By Froi Garces
PHILIPPINE authorities have recovered yet another metallic debris believed to be part of a Chinese rocket which recently launched into space.
Why it matters? The United States’ NASA has accused China of failing to control the descent of spent rockets to Earth. Such large swath of returning debris could have hit a population such as the Philippines.
This is the fourth time that a suspected portion of the Long March 5b rocket was retrieved off the country’s waters after its launch from China last October 31.
Who discovered the rocket debris? The Philippine Coast Guard with the help of local fishermen made the discovery Friday in Subic, Zambales province.
The PCG said in a report that a local boat captain named David Gervacio informed its personnel about a white cylindrical shaped object found floating 55 miles West off Subic waters.
A PCG team from Zambales was quickly sent to help Gervacio’s crew retrieve the debris which was made from metal and plastic parts and measures two-meters long and four-meters wide.
What are the past similar incidents? The rocket debris found off Subic was similar to rocket debris found in Palawan and Occidental Mindoro provinces in November. Officials believe they were also part of the Long March 5B rocket that China launched on October 31 from Wenchang Space Launch Center in Hainan Province.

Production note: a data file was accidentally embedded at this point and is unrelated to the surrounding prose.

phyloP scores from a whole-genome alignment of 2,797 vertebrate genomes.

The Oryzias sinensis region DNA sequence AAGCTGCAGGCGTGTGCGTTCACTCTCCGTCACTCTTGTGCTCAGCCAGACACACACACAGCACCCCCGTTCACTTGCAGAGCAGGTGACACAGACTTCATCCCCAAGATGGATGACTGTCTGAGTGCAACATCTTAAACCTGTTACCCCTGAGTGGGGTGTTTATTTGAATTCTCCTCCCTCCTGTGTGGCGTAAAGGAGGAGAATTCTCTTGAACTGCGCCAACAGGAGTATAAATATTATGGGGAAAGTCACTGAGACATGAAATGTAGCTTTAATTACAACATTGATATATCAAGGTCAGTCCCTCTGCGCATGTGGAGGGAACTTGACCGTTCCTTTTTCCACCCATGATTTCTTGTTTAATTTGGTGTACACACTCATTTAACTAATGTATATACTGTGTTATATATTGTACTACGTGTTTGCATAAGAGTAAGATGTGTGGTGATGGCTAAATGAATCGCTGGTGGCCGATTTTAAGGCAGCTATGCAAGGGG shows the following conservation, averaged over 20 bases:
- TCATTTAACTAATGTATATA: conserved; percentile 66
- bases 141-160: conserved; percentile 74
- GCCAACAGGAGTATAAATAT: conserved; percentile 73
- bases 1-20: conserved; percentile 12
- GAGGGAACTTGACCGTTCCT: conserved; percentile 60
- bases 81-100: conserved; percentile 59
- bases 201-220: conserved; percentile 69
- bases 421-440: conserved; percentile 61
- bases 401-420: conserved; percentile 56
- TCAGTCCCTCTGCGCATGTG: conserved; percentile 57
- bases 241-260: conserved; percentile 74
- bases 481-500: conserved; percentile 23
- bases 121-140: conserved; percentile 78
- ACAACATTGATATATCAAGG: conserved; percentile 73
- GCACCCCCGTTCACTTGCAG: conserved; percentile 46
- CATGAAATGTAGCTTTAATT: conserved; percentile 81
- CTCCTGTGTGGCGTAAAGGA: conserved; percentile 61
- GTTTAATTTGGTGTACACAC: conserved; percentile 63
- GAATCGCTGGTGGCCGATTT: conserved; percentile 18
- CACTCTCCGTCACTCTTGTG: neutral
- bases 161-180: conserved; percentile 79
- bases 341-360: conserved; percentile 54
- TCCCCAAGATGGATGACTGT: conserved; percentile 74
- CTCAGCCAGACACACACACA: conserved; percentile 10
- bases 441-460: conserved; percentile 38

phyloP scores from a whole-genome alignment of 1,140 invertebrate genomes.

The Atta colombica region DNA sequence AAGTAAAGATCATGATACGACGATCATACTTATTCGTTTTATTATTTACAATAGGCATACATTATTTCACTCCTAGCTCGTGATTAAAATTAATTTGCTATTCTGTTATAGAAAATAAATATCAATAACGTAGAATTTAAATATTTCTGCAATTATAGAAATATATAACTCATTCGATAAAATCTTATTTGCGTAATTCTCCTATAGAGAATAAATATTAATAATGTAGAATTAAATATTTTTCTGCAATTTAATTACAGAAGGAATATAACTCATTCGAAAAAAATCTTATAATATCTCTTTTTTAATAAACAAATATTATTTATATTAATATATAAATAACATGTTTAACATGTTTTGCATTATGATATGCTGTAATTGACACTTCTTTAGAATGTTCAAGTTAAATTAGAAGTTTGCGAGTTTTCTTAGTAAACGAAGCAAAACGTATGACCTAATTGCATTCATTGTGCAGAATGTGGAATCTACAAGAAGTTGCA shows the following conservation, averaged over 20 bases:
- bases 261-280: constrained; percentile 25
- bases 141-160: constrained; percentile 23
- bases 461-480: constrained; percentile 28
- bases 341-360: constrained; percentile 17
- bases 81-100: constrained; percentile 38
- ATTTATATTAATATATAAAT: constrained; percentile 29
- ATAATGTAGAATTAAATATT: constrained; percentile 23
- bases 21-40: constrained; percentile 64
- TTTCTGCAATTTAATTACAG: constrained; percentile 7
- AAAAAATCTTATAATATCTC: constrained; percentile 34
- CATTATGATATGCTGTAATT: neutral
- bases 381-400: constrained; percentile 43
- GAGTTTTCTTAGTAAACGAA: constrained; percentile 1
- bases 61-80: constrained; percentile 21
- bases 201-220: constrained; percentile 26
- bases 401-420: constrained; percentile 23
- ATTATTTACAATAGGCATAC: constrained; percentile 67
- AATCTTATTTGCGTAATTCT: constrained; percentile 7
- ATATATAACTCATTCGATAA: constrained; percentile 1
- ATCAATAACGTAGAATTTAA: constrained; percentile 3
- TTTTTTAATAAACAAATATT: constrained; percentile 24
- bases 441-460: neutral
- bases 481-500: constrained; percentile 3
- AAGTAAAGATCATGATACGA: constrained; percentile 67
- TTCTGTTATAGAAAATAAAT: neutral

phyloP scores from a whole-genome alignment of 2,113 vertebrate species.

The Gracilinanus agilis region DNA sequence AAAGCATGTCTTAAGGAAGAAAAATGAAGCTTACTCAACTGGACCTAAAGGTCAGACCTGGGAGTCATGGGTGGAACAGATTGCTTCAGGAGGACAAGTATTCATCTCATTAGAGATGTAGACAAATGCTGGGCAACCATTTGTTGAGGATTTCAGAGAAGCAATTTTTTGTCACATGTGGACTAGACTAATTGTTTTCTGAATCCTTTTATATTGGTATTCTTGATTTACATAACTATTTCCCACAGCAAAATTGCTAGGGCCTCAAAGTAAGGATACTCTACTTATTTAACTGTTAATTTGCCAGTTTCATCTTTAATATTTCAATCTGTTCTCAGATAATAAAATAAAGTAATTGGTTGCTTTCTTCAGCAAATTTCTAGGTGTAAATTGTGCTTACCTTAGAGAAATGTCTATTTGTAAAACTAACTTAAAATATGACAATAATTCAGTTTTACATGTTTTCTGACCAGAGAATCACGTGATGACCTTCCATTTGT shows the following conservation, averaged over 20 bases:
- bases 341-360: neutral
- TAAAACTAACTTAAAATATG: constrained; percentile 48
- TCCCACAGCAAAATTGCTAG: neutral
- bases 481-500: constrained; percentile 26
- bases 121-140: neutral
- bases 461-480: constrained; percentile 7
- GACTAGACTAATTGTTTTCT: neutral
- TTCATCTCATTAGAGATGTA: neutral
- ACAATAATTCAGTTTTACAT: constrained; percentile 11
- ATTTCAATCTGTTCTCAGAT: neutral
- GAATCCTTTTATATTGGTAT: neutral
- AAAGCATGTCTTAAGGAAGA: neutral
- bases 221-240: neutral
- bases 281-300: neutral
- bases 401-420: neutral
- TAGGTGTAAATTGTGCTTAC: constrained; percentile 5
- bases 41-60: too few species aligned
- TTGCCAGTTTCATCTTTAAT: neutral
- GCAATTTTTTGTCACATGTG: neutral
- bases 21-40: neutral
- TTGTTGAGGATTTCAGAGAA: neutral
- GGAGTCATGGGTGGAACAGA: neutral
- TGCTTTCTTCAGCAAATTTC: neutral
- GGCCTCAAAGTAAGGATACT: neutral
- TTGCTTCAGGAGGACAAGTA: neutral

The rocket, which crashed in an unknown location, was carrying the Mengtian laboratory module for the Tiangong space station, a research facility being built by China in outer space.
Another debris was also recovered near Pag-asa Island in November 20, but Chinese coast guard forcibly took them from Philippine Navy personnel who first found the broken rocket part.
The incident sparked anger among senators, who are now calling for a Senate inquiry.
The PCG said Gervacio also spotted a similar floating object on November 16 about 38 nautical miles off Bajo de Masinloc but was unable to retrieve it due to its sheer size and weight.
The PCG earlier have issued warnings about floating debris at sea that may pose as navigational hazard. As such, it encourages the public to assist in identifying and recovering objects found within the country’s local waters.